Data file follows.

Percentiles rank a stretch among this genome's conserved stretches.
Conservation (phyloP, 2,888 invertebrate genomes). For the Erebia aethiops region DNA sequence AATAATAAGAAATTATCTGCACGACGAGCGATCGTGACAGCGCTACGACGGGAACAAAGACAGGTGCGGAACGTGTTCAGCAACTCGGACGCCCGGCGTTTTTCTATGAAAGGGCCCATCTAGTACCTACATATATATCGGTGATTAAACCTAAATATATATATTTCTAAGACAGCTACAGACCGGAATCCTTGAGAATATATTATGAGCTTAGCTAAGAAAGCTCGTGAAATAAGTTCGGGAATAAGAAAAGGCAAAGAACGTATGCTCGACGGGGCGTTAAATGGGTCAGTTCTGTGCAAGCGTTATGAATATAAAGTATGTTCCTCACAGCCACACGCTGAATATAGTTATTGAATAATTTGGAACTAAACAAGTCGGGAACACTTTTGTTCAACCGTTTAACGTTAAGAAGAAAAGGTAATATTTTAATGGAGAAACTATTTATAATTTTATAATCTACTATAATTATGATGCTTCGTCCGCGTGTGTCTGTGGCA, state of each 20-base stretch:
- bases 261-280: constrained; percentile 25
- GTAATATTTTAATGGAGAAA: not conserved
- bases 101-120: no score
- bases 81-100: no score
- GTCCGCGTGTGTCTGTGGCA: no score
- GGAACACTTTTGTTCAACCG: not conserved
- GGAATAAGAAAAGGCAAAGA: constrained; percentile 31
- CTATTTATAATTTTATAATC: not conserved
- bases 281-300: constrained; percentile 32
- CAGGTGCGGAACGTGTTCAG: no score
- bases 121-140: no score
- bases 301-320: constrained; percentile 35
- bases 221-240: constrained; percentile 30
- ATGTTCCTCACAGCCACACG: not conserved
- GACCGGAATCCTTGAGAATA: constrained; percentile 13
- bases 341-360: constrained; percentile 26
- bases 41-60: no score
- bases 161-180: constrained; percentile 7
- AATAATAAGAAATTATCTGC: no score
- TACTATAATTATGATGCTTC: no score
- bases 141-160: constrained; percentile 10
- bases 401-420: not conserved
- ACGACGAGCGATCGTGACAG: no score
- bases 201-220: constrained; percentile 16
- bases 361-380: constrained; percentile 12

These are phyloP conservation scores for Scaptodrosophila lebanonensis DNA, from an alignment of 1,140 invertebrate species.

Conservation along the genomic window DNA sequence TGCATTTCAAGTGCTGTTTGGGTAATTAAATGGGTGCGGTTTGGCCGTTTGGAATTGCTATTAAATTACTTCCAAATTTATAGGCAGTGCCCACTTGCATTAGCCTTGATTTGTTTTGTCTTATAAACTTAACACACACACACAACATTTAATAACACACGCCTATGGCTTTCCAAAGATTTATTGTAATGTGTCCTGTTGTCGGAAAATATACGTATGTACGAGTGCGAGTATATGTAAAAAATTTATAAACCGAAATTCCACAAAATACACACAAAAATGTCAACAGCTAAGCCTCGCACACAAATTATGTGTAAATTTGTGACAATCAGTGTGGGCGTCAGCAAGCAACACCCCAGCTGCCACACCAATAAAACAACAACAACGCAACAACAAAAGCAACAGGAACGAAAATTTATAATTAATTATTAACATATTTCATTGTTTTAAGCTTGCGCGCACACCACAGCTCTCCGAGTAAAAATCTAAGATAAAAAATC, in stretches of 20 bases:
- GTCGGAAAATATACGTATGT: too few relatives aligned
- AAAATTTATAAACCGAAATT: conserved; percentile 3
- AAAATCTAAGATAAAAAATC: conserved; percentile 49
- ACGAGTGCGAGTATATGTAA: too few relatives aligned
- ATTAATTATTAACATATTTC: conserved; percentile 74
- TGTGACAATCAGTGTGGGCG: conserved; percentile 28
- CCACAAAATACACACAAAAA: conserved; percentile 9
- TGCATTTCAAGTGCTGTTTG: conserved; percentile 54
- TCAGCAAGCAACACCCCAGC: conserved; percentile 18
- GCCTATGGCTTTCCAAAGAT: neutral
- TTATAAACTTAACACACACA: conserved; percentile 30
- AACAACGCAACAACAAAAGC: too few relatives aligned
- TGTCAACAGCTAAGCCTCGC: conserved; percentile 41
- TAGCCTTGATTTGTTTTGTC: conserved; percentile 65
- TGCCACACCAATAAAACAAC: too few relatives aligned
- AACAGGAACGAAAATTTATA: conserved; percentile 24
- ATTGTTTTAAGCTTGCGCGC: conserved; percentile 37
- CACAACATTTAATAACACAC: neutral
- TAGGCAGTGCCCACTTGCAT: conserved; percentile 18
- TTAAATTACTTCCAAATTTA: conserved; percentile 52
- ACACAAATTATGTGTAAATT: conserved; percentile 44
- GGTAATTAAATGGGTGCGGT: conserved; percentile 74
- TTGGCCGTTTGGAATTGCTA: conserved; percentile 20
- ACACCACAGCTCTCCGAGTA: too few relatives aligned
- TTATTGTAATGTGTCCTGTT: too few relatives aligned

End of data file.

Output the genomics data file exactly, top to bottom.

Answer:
Percentiles rank a stretch among this genome's conserved stretches.
Conservation (phyloP, 2,888 invertebrate genomes). For the Erebia aethiops region DNA sequence AATAATAAGAAATTATCTGCACGACGAGCGATCGTGACAGCGCTACGACGGGAACAAAGACAGGTGCGGAACGTGTTCAGCAACTCGGACGCCCGGCGTTTTTCTATGAAAGGGCCCATCTAGTACCTACATATATATCGGTGATTAAACCTAAATATATATATTTCTAAGACAGCTACAGACCGGAATCCTTGAGAATATATTATGAGCTTAGCTAAGAAAGCTCGTGAAATAAGTTCGGGAATAAGAAAAGGCAAAGAACGTATGCTCGACGGGGCGTTAAATGGGTCAGTTCTGTGCAAGCGTTATGAATATAAAGTATGTTCCTCACAGCCACACGCTGAATATAGTTATTGAATAATTTGGAACTAAACAAGTCGGGAACACTTTTGTTCAACCGTTTAACGTTAAGAAGAAAAGGTAATATTTTAATGGAGAAACTATTTATAATTTTATAATCTACTATAATTATGATGCTTCGTCCGCGTGTGTCTGTGGCA, state of each 20-base stretch:
- bases 261-280: constrained; percentile 25
- GTAATATTTTAATGGAGAAA: not conserved
- bases 101-120: no score
- bases 81-100: no score
- GTCCGCGTGTGTCTGTGGCA: no score
- GGAACACTTTTGTTCAACCG: not conserved
- GGAATAAGAAAAGGCAAAGA: constrained; percentile 31
- CTATTTATAATTTTATAATC: not conserved
- bases 281-300: constrained; percentile 32
- CAGGTGCGGAACGTGTTCAG: no score
- bases 121-140: no score
- bases 301-320: constrained; percentile 35
- bases 221-240: constrained; percentile 30
- ATGTTCCTCACAGCCACACG: not conserved
- GACCGGAATCCTTGAGAATA: constrained; percentile 13
- bases 341-360: constrained; percentile 26
- bases 41-60: no score
- bases 161-180: constrained; percentile 7
- AATAATAAGAAATTATCTGC: no score
- TACTATAATTATGATGCTTC: no score
- bases 141-160: constrained; percentile 10
- bases 401-420: not conserved
- ACGACGAGCGATCGTGACAG: no score
- bases 201-220: constrained; percentile 16
- bases 361-380: constrained; percentile 12

These are phyloP conservation scores for Scaptodrosophila lebanonensis DNA, from an alignment of 1,140 invertebrate species.

Conservation along the genomic window DNA sequence TGCATTTCAAGTGCTGTTTGGGTAATTAAATGGGTGCGGTTTGGCCGTTTGGAATTGCTATTAAATTACTTCCAAATTTATAGGCAGTGCCCACTTGCATTAGCCTTGATTTGTTTTGTCTTATAAACTTAACACACACACACAACATTTAATAACACACGCCTATGGCTTTCCAAAGATTTATTGTAATGTGTCCTGTTGTCGGAAAATATACGTATGTACGAGTGCGAGTATATGTAAAAAATTTATAAACCGAAATTCCACAAAATACACACAAAAATGTCAACAGCTAAGCCTCGCACACAAATTATGTGTAAATTTGTGACAATCAGTGTGGGCGTCAGCAAGCAACACCCCAGCTGCCACACCAATAAAACAACAACAACGCAACAACAAAAGCAACAGGAACGAAAATTTATAATTAATTATTAACATATTTCATTGTTTTAAGCTTGCGCGCACACCACAGCTCTCCGAGTAAAAATCTAAGATAAAAAATC, in stretches of 20 bases:
- GTCGGAAAATATACGTATGT: too few relatives aligned
- AAAATTTATAAACCGAAATT: conserved; percentile 3
- AAAATCTAAGATAAAAAATC: conserved; percentile 49
- ACGAGTGCGAGTATATGTAA: too few relatives aligned
- ATTAATTATTAACATATTTC: conserved; percentile 74
- TGTGACAATCAGTGTGGGCG: conserved; percentile 28
- CCACAAAATACACACAAAAA: conserved; percentile 9
- TGCATTTCAAGTGCTGTTTG: conserved; percentile 54
- TCAGCAAGCAACACCCCAGC: conserved; percentile 18
- GCCTATGGCTTTCCAAAGAT: neutral
- TTATAAACTTAACACACACA: conserved; percentile 30
- AACAACGCAACAACAAAAGC: too few relatives aligned
- TGTCAACAGCTAAGCCTCGC: conserved; percentile 41
- TAGCCTTGATTTGTTTTGTC: conserved; percentile 65
- TGCCACACCAATAAAACAAC: too few relatives aligned
- AACAGGAACGAAAATTTATA: conserved; percentile 24
- ATTGTTTTAAGCTTGCGCGC: conserved; percentile 37
- CACAACATTTAATAACACAC: neutral
- TAGGCAGTGCCCACTTGCAT: conserved; percentile 18
- TTAAATTACTTCCAAATTTA: conserved; percentile 52
- ACACAAATTATGTGTAAATT: conserved; percentile 44
- GGTAATTAAATGGGTGCGGT: conserved; percentile 74
- TTGGCCGTTTGGAATTGCTA: conserved; percentile 20
- ACACCACAGCTCTCCGAGTA: too few relatives aligned
- TTATTGTAATGTGTCCTGTT: too few relatives aligned